A team of researchers, fuelled predominantly by Western’s Brain and Mind Institute, won top prize in the Hackathon at the annual meeting of the Organization for Human Brain Mapping last week in Washington.
Western, led by neuroscientist Rhodri Cusack – and a collaborator from Washington University, developed a novel approach to better understand how the human brain processes sounds.
The winning entry, titled No sound consensus, Cusack and his colleagues successfully mined terabytes (one terabyte equals one trillion bytes) of high-definition images showing connections in the brain from the Human Connectome Project. They then combined these samples with gene expression data from the Allen Brain Atlas to identify distinct parts of the brain’s auditory cortex.
According to Cusack, while there is consensus among scientists on how the visual cortex should be parceled up, such a clear structure has never before been demonstrated with the human auditory cortex.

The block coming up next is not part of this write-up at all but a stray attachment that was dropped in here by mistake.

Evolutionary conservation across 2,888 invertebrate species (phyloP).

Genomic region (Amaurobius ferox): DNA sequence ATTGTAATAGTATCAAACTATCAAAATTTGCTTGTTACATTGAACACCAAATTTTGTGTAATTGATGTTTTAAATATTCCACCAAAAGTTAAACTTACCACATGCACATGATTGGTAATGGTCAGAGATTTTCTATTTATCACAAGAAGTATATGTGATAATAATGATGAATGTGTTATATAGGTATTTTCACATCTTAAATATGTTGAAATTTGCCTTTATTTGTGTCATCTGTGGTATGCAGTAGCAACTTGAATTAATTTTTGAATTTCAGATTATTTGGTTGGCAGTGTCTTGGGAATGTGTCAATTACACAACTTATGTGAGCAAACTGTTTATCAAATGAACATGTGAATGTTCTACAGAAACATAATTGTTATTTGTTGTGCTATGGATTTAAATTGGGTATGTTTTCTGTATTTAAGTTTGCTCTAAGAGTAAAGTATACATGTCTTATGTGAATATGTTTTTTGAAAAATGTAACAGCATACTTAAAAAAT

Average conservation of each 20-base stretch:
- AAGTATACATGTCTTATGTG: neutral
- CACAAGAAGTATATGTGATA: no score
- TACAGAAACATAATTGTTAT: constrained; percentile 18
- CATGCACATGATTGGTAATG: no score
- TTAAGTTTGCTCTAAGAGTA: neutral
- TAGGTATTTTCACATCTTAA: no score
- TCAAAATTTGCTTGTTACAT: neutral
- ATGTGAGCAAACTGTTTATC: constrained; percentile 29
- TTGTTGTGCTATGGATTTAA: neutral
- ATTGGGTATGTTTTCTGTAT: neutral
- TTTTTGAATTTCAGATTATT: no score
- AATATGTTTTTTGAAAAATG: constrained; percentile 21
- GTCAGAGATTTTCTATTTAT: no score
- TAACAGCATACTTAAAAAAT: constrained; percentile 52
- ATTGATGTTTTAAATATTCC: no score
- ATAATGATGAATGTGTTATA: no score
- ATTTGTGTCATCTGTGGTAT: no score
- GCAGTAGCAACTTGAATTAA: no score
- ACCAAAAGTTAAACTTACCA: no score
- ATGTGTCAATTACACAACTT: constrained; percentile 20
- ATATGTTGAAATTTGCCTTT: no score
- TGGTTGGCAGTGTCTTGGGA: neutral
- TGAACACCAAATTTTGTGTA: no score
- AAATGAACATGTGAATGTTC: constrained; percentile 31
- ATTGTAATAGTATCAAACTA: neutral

“Moving forward, the structure we developed for the Hackathon will provide a framework for understanding how the human brain processes sounds, such as speech, music or environmental noises,” said Cusack. “This, in turn, will help us understand how this system can become disrupted, in developmental disorders like dyslexia, following brain injury due to disturbances like aphasia or amusia or even psychiatric conditions like hallucinations.”
Any single type of data is subject to biases, so three types were fused by this international and multidisciplinary team of scientists using a diverse range of analytical approaches, software packages and programming languages. The team estimates their entry used approximately one year’s worth of processing time of the fastest processing cores in Amazon Web Services’ cloud and followed more than 3.6 billion connections through the brain.